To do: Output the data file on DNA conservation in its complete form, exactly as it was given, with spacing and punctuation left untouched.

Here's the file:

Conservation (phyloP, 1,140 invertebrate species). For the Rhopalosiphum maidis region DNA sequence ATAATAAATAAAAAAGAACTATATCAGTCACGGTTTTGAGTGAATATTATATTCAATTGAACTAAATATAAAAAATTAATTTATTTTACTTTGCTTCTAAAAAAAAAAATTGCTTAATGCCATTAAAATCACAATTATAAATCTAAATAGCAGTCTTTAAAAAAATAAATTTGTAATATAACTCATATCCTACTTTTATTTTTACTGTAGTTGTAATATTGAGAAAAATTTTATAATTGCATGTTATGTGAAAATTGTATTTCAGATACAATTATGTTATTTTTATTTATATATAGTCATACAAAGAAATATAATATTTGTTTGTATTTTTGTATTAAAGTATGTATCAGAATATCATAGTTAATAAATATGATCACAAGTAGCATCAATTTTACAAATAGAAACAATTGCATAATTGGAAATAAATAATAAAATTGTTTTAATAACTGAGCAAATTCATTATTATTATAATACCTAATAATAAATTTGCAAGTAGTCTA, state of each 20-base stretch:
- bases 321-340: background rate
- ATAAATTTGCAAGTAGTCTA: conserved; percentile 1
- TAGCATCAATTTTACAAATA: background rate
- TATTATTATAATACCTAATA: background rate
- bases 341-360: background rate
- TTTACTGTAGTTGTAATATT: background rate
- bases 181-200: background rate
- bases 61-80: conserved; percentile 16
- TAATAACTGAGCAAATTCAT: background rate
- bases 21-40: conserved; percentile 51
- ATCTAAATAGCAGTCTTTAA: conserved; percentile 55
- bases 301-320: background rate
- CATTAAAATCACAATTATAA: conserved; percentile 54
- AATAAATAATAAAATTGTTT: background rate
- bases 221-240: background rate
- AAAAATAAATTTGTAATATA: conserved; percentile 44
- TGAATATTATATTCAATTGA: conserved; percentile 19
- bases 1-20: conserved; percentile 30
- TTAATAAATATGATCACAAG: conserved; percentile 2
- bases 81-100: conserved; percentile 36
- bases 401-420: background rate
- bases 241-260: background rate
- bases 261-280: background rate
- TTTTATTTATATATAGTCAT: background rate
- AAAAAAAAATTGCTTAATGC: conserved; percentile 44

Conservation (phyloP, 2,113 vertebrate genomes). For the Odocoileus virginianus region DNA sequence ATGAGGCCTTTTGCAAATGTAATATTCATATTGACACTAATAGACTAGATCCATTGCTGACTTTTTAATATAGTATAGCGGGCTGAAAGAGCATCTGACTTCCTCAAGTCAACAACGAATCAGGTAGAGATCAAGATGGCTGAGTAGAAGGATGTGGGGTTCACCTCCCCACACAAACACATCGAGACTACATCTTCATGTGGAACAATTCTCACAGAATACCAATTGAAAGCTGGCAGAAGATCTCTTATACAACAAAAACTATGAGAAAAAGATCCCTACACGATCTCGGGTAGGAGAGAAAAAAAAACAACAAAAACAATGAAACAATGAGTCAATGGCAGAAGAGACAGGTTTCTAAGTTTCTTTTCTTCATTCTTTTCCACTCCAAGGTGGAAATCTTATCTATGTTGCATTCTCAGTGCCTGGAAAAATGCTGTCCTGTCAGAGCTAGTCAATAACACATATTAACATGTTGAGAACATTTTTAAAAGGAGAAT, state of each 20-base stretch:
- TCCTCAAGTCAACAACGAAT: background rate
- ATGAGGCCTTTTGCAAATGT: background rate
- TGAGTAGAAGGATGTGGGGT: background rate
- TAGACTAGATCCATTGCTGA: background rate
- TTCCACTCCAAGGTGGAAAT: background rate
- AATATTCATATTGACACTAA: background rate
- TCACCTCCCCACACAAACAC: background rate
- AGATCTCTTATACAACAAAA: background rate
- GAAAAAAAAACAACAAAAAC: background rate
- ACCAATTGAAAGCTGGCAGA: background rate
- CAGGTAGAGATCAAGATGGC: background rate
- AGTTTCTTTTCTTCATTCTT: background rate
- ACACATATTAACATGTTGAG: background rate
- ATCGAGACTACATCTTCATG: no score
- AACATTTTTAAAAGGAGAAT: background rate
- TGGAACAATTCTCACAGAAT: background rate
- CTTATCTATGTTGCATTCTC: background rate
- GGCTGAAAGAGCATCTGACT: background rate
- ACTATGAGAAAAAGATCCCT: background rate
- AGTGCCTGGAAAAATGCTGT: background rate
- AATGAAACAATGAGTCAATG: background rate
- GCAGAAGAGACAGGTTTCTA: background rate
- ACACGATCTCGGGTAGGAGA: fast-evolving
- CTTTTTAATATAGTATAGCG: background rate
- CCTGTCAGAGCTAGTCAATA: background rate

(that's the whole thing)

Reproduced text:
Conservation (phyloP, 1,140 invertebrate species). For the Rhopalosiphum maidis region DNA sequence ATAATAAATAAAAAAGAACTATATCAGTCACGGTTTTGAGTGAATATTATATTCAATTGAACTAAATATAAAAAATTAATTTATTTTACTTTGCTTCTAAAAAAAAAAATTGCTTAATGCCATTAAAATCACAATTATAAATCTAAATAGCAGTCTTTAAAAAAATAAATTTGTAATATAACTCATATCCTACTTTTATTTTTACTGTAGTTGTAATATTGAGAAAAATTTTATAATTGCATGTTATGTGAAAATTGTATTTCAGATACAATTATGTTATTTTTATTTATATATAGTCATACAAAGAAATATAATATTTGTTTGTATTTTTGTATTAAAGTATGTATCAGAATATCATAGTTAATAAATATGATCACAAGTAGCATCAATTTTACAAATAGAAACAATTGCATAATTGGAAATAAATAATAAAATTGTTTTAATAACTGAGCAAATTCATTATTATTATAATACCTAATAATAAATTTGCAAGTAGTCTA, state of each 20-base stretch:
- bases 321-340: background rate
- ATAAATTTGCAAGTAGTCTA: conserved; percentile 1
- TAGCATCAATTTTACAAATA: background rate
- TATTATTATAATACCTAATA: background rate
- bases 341-360: background rate
- TTTACTGTAGTTGTAATATT: background rate
- bases 181-200: background rate
- bases 61-80: conserved; percentile 16
- TAATAACTGAGCAAATTCAT: background rate
- bases 21-40: conserved; percentile 51
- ATCTAAATAGCAGTCTTTAA: conserved; percentile 55
- bases 301-320: background rate
- CATTAAAATCACAATTATAA: conserved; percentile 54
- AATAAATAATAAAATTGTTT: background rate
- bases 221-240: background rate
- AAAAATAAATTTGTAATATA: conserved; percentile 44
- TGAATATTATATTCAATTGA: conserved; percentile 19
- bases 1-20: conserved; percentile 30
- TTAATAAATATGATCACAAG: conserved; percentile 2
- bases 81-100: conserved; percentile 36
- bases 401-420: background rate
- bases 241-260: background rate
- bases 261-280: background rate
- TTTTATTTATATATAGTCAT: background rate
- AAAAAAAAATTGCTTAATGC: conserved; percentile 44

Conservation (phyloP, 2,113 vertebrate genomes). For the Odocoileus virginianus region DNA sequence ATGAGGCCTTTTGCAAATGTAATATTCATATTGACACTAATAGACTAGATCCATTGCTGACTTTTTAATATAGTATAGCGGGCTGAAAGAGCATCTGACTTCCTCAAGTCAACAACGAATCAGGTAGAGATCAAGATGGCTGAGTAGAAGGATGTGGGGTTCACCTCCCCACACAAACACATCGAGACTACATCTTCATGTGGAACAATTCTCACAGAATACCAATTGAAAGCTGGCAGAAGATCTCTTATACAACAAAAACTATGAGAAAAAGATCCCTACACGATCTCGGGTAGGAGAGAAAAAAAAACAACAAAAACAATGAAACAATGAGTCAATGGCAGAAGAGACAGGTTTCTAAGTTTCTTTTCTTCATTCTTTTCCACTCCAAGGTGGAAATCTTATCTATGTTGCATTCTCAGTGCCTGGAAAAATGCTGTCCTGTCAGAGCTAGTCAATAACACATATTAACATGTTGAGAACATTTTTAAAAGGAGAAT, state of each 20-base stretch:
- TCCTCAAGTCAACAACGAAT: background rate
- ATGAGGCCTTTTGCAAATGT: background rate
- TGAGTAGAAGGATGTGGGGT: background rate
- TAGACTAGATCCATTGCTGA: background rate
- TTCCACTCCAAGGTGGAAAT: background rate
- AATATTCATATTGACACTAA: background rate
- TCACCTCCCCACACAAACAC: background rate
- AGATCTCTTATACAACAAAA: background rate
- GAAAAAAAAACAACAAAAAC: background rate
- ACCAATTGAAAGCTGGCAGA: background rate
- CAGGTAGAGATCAAGATGGC: background rate
- AGTTTCTTTTCTTCATTCTT: background rate
- ACACATATTAACATGTTGAG: background rate
- ATCGAGACTACATCTTCATG: no score
- AACATTTTTAAAAGGAGAAT: background rate
- TGGAACAATTCTCACAGAAT: background rate
- CTTATCTATGTTGCATTCTC: background rate
- GGCTGAAAGAGCATCTGACT: background rate
- ACTATGAGAAAAAGATCCCT: background rate
- AGTGCCTGGAAAAATGCTGT: background rate
- AATGAAACAATGAGTCAATG: background rate
- GCAGAAGAGACAGGTTTCTA: background rate
- ACACGATCTCGGGTAGGAGA: fast-evolving
- CTTTTTAATATAGTATAGCG: background rate
- CCTGTCAGAGCTAGTCAATA: background rate